The Monitor is a weekly column devoted to everything happening in the WIRED world of culture, from movies to memes, TV to Twitter.
Heidi Klum stretches out on the floor, prone on a red carpet that’s actually blue while photographers angle for their shots. It would be a traditional step-and-repeat, except she can barely walk. She’s covered in tubular folds of skin that look almost raw. Yet, when Entertainment Weekly puts a microphone in front of her, the accent is unmistakable as she exclaims, “I’m amazing!” Nearby, her husband, musician Tom Kaulitz, is in full fishing regalia, pretending to use her as bait.
This was not a fever dream. It was the scene outside the Project Runway star’s infamous Halloween bash. But it might as well have been a hallucination, some bizarre aftereffect of prolonged illness.
Or, at least, that’s how it felt when images and video of the scene ricocheted through social media this week, instantly becoming a meme. But really, the images themselves weren’t that jarring; what was unsettling was thinking it was just as likely they were real as that they were fake. It was realizing that what’s perceived as “real” is an increasingly nebulous thing.
No doubt, this line of thought is prevalent now following Elon Musk’s takeover of Twitter. The Tesla CEO hasn’t installed his content moderation council yet, but the idea that the platform could become a haven of falsehoods and trolling looms large. Every tweet now served up with a grain of salt. That worm smiling at an ET microphone could’ve been a 4chan meme as easily as it was one of the most famous models in the world.
People are already testing the boundaries of what can be said. Like, for example, #TrumpIsDead. As Musk settled in at Twitter this week, users on the platform started spreading rumors that the former president had died, in an apparent attempt to show just how easily misinformation and conspiracy theories could spread under Musk’s watch. The hoax didn’t fool news outlets, but #TrumpIsDead did trend, leading to a Twitter event and at least one fact-check report from Reuters about a duped CNN headline.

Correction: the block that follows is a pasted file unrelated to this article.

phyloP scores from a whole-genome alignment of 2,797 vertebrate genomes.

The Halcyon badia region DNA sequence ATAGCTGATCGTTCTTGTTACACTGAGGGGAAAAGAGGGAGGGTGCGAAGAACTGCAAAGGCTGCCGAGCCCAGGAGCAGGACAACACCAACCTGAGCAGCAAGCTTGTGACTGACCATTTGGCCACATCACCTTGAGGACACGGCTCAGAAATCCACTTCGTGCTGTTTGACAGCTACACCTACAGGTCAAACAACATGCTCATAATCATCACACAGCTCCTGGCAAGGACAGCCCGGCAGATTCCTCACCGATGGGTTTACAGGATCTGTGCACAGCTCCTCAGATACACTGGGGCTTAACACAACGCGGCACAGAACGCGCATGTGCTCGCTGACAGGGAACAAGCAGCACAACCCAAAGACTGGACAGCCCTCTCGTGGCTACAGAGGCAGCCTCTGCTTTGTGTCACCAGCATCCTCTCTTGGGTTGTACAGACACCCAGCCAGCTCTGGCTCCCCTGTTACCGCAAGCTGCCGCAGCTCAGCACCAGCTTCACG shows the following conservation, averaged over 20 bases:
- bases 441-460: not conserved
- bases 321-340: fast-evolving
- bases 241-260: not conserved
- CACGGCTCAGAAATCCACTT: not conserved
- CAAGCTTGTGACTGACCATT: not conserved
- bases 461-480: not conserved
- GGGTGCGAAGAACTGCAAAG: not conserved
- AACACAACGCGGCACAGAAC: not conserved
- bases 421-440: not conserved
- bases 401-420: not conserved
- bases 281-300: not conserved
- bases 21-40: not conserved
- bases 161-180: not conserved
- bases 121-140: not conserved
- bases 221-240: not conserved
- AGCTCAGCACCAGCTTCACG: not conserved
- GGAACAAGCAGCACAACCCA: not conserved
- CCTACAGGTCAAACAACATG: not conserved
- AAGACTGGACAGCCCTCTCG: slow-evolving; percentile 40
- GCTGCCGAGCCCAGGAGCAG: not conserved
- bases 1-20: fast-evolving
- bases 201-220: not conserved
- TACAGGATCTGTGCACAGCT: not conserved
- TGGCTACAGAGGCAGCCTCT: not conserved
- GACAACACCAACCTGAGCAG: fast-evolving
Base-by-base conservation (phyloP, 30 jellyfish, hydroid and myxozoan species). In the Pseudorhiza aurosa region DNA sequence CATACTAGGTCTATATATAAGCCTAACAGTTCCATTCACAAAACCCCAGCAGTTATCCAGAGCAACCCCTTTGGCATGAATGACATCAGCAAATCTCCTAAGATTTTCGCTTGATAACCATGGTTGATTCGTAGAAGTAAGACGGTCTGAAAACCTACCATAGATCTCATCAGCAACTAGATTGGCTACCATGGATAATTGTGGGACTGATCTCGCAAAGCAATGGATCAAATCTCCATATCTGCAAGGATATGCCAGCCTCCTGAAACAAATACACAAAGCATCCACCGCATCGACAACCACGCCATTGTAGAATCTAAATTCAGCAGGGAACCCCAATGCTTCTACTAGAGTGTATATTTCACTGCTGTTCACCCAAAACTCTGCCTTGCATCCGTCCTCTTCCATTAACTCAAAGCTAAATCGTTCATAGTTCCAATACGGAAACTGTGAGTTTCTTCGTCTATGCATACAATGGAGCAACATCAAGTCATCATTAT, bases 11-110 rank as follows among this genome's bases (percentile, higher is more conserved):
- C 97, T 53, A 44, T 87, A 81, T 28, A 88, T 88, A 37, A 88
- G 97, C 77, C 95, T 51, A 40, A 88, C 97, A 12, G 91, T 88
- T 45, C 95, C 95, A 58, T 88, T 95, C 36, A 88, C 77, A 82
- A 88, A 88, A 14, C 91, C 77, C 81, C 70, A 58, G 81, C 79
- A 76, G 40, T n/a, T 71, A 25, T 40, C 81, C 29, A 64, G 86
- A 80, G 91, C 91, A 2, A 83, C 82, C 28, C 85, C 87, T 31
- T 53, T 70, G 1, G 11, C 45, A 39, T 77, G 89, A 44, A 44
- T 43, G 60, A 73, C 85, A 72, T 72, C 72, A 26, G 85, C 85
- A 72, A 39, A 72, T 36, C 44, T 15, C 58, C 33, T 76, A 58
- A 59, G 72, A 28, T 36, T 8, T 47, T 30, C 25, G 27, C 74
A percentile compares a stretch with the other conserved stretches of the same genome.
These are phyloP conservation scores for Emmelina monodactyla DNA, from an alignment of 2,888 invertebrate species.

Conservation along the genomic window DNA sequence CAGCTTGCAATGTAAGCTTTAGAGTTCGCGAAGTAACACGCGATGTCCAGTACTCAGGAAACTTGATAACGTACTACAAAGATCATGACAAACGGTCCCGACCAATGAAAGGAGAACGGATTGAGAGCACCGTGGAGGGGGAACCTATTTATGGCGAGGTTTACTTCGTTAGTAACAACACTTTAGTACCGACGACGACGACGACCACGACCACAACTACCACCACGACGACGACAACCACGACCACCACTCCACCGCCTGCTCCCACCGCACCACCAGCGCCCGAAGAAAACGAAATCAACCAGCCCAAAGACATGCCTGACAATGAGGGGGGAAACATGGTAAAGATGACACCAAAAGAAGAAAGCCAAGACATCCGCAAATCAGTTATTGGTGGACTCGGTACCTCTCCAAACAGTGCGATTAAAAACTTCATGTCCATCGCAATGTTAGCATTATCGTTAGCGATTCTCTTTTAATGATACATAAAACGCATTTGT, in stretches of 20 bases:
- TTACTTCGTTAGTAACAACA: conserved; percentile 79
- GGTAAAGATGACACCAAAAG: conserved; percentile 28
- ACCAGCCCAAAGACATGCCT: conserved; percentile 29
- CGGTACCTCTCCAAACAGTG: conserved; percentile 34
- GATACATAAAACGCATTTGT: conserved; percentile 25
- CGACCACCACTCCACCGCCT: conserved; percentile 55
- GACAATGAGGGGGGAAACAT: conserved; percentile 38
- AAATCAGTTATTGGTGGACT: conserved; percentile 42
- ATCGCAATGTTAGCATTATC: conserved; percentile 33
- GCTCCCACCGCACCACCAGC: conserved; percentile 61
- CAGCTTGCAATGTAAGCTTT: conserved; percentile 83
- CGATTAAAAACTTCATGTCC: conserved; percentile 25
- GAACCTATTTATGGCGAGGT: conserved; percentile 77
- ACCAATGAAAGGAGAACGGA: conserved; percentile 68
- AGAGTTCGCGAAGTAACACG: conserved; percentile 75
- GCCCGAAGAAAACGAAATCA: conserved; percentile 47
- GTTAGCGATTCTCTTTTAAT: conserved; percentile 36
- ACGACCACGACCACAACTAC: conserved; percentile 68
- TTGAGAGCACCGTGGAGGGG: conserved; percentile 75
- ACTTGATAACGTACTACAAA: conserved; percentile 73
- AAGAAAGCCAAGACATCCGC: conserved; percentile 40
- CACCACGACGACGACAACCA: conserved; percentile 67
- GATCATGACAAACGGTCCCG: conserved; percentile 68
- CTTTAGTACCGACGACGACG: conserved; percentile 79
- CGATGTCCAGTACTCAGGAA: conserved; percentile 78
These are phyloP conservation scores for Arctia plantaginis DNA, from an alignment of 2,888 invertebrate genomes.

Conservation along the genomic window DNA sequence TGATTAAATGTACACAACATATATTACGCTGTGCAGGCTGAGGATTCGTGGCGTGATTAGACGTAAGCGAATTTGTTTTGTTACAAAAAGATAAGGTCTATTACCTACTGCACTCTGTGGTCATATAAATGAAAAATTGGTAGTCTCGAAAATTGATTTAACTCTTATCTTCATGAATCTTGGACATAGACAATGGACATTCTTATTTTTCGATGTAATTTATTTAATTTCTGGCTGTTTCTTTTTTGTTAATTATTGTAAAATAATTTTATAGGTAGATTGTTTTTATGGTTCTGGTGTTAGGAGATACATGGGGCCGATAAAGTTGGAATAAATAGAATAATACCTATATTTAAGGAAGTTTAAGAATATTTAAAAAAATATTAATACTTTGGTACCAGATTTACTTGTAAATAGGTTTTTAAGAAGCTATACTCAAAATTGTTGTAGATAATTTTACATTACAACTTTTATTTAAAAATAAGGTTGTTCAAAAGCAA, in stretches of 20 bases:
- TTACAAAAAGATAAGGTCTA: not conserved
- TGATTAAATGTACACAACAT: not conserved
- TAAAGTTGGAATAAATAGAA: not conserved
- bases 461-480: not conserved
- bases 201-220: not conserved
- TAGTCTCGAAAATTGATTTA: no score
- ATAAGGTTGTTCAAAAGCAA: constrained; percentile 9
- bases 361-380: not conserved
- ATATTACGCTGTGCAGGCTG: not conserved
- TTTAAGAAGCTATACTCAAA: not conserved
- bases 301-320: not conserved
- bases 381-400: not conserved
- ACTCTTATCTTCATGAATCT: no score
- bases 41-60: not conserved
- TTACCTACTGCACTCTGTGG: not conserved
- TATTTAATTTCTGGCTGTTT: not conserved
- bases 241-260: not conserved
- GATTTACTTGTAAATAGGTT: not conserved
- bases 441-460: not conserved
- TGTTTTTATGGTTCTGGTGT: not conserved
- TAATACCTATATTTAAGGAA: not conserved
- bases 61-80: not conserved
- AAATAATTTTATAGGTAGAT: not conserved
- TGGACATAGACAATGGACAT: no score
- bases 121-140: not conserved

#TrumpIsDead is the most obvious example, something easily proven or disproven through myriad sources. The truly nefarious misinformation is the little lies, the things that seem just close enough to reality to reel you in. Those are the conspiracy theories that turn nonbelievers into zealots and mess with the gut instincts of even the most tried and true skeptics. The exact connections may be lost to time, but it seemed that #TrumpIsDead began trending in response to the fact that Elon Musk had tweeted (then deleted) an article full of unfounded rumors about the attack on House Speaker Nancy Pelosi’s husband, Paul Pelosi.
Perhaps even more unnerving than the fact that Musk shared the article was the text he posted next to it, in a reply to Hillary Clinton: “there is a tiny possibility there might be more to this story than meets the eye.” This is an old trick. Sow enough doubt and people will start to question the color of their own hair. When everything on a platform feels like it could be two or three clicks away from the truth, what even is real? What happens when the person running the platform you’re on is a “I’m just asking questions” guy?
But truly, asking more questions is what people should be doing. After Musk’s tweet, New Yorker writer Jay Caspian Kang wrote about the online quest to politically label Paul Pelosi’s alleged attacker, David DePape. In the days after the incident, internet detectives had been searching his online history for clues to his affiliations. Some claimed he was right-wing, others said he was “on the left.” Kang, though, had a different take, noting that the connections made between political rhetoric or mental health and violent acts often have little bearing on what really happened. Often, people look online seeking the truth, but all that matters is what they believe.